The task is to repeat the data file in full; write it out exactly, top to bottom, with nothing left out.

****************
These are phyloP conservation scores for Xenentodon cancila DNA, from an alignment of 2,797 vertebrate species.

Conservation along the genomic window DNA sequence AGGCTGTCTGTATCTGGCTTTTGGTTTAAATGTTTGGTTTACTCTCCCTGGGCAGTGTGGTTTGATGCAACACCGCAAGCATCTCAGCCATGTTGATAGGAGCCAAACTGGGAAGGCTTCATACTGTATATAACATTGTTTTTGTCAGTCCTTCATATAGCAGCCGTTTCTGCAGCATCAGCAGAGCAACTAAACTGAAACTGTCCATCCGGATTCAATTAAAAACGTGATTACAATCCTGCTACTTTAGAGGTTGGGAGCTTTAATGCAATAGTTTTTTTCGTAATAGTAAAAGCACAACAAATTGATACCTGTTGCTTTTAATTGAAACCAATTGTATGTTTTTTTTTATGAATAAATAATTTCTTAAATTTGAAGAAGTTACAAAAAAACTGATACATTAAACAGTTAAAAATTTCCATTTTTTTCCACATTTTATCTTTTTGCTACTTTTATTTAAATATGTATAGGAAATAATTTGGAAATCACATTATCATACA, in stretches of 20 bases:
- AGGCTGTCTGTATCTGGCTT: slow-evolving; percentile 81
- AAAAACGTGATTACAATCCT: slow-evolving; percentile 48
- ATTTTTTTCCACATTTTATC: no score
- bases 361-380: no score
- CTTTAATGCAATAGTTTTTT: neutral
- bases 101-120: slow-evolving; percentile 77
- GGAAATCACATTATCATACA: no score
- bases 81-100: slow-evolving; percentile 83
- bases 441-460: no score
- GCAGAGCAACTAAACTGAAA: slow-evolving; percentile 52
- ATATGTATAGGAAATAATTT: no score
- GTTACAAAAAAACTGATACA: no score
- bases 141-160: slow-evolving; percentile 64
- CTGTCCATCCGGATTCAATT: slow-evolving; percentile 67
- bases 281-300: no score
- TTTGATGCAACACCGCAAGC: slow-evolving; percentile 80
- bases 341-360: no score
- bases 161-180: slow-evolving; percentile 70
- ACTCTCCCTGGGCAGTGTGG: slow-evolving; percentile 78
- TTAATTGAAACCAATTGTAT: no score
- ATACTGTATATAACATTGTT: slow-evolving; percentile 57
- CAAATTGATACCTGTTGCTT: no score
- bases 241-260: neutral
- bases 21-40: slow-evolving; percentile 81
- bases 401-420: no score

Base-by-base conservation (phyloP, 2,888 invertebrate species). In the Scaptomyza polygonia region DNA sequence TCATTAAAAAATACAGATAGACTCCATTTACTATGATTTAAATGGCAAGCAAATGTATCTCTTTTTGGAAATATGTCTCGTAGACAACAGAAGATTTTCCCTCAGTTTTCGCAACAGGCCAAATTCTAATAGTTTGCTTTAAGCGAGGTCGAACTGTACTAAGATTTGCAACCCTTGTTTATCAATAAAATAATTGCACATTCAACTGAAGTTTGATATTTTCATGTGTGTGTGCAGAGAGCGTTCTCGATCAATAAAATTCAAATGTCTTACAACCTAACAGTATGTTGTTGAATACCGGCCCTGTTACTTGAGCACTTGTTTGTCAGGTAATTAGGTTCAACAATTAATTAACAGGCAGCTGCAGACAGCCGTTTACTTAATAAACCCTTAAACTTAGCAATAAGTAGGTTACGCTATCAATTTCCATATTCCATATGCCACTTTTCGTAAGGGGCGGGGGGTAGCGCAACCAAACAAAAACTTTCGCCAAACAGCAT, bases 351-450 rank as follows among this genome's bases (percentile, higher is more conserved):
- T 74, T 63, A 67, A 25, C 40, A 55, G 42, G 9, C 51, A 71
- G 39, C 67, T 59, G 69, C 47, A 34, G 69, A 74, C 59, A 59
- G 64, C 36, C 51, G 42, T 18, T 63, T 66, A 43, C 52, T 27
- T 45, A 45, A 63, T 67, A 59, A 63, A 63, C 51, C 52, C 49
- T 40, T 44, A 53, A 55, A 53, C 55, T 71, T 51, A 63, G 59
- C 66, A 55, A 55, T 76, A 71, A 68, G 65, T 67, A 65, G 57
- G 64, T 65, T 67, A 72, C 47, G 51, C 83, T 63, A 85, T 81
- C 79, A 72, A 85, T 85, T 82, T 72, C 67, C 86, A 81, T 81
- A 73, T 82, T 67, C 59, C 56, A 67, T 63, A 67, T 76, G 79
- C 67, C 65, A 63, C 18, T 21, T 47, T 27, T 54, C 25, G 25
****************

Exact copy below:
These are phyloP conservation scores for Xenentodon cancila DNA, from an alignment of 2,797 vertebrate species.

Conservation along the genomic window DNA sequence AGGCTGTCTGTATCTGGCTTTTGGTTTAAATGTTTGGTTTACTCTCCCTGGGCAGTGTGGTTTGATGCAACACCGCAAGCATCTCAGCCATGTTGATAGGAGCCAAACTGGGAAGGCTTCATACTGTATATAACATTGTTTTTGTCAGTCCTTCATATAGCAGCCGTTTCTGCAGCATCAGCAGAGCAACTAAACTGAAACTGTCCATCCGGATTCAATTAAAAACGTGATTACAATCCTGCTACTTTAGAGGTTGGGAGCTTTAATGCAATAGTTTTTTTCGTAATAGTAAAAGCACAACAAATTGATACCTGTTGCTTTTAATTGAAACCAATTGTATGTTTTTTTTTATGAATAAATAATTTCTTAAATTTGAAGAAGTTACAAAAAAACTGATACATTAAACAGTTAAAAATTTCCATTTTTTTCCACATTTTATCTTTTTGCTACTTTTATTTAAATATGTATAGGAAATAATTTGGAAATCACATTATCATACA, in stretches of 20 bases:
- AGGCTGTCTGTATCTGGCTT: slow-evolving; percentile 81
- AAAAACGTGATTACAATCCT: slow-evolving; percentile 48
- ATTTTTTTCCACATTTTATC: no score
- bases 361-380: no score
- CTTTAATGCAATAGTTTTTT: neutral
- bases 101-120: slow-evolving; percentile 77
- GGAAATCACATTATCATACA: no score
- bases 81-100: slow-evolving; percentile 83
- bases 441-460: no score
- GCAGAGCAACTAAACTGAAA: slow-evolving; percentile 52
- ATATGTATAGGAAATAATTT: no score
- GTTACAAAAAAACTGATACA: no score
- bases 141-160: slow-evolving; percentile 64
- CTGTCCATCCGGATTCAATT: slow-evolving; percentile 67
- bases 281-300: no score
- TTTGATGCAACACCGCAAGC: slow-evolving; percentile 80
- bases 341-360: no score
- bases 161-180: slow-evolving; percentile 70
- ACTCTCCCTGGGCAGTGTGG: slow-evolving; percentile 78
- TTAATTGAAACCAATTGTAT: no score
- ATACTGTATATAACATTGTT: slow-evolving; percentile 57
- CAAATTGATACCTGTTGCTT: no score
- bases 241-260: neutral
- bases 21-40: slow-evolving; percentile 81
- bases 401-420: no score

Base-by-base conservation (phyloP, 2,888 invertebrate species). In the Scaptomyza polygonia region DNA sequence TCATTAAAAAATACAGATAGACTCCATTTACTATGATTTAAATGGCAAGCAAATGTATCTCTTTTTGGAAATATGTCTCGTAGACAACAGAAGATTTTCCCTCAGTTTTCGCAACAGGCCAAATTCTAATAGTTTGCTTTAAGCGAGGTCGAACTGTACTAAGATTTGCAACCCTTGTTTATCAATAAAATAATTGCACATTCAACTGAAGTTTGATATTTTCATGTGTGTGTGCAGAGAGCGTTCTCGATCAATAAAATTCAAATGTCTTACAACCTAACAGTATGTTGTTGAATACCGGCCCTGTTACTTGAGCACTTGTTTGTCAGGTAATTAGGTTCAACAATTAATTAACAGGCAGCTGCAGACAGCCGTTTACTTAATAAACCCTTAAACTTAGCAATAAGTAGGTTACGCTATCAATTTCCATATTCCATATGCCACTTTTCGTAAGGGGCGGGGGGTAGCGCAACCAAACAAAAACTTTCGCCAAACAGCAT, bases 351-450 rank as follows among this genome's bases (percentile, higher is more conserved):
- T 74, T 63, A 67, A 25, C 40, A 55, G 42, G 9, C 51, A 71
- G 39, C 67, T 59, G 69, C 47, A 34, G 69, A 74, C 59, A 59
- G 64, C 36, C 51, G 42, T 18, T 63, T 66, A 43, C 52, T 27
- T 45, A 45, A 63, T 67, A 59, A 63, A 63, C 51, C 52, C 49
- T 40, T 44, A 53, A 55, A 53, C 55, T 71, T 51, A 63, G 59
- C 66, A 55, A 55, T 76, A 71, A 68, G 65, T 67, A 65, G 57
- G 64, T 65, T 67, A 72, C 47, G 51, C 83, T 63, A 85, T 81
- C 79, A 72, A 85, T 85, T 82, T 72, C 67, C 86, A 81, T 81
- A 73, T 82, T 67, C 59, C 56, A 67, T 63, A 67, T 76, G 79
- C 67, C 65, A 63, C 18, T 21, T 47, T 27, T 54, C 25, G 25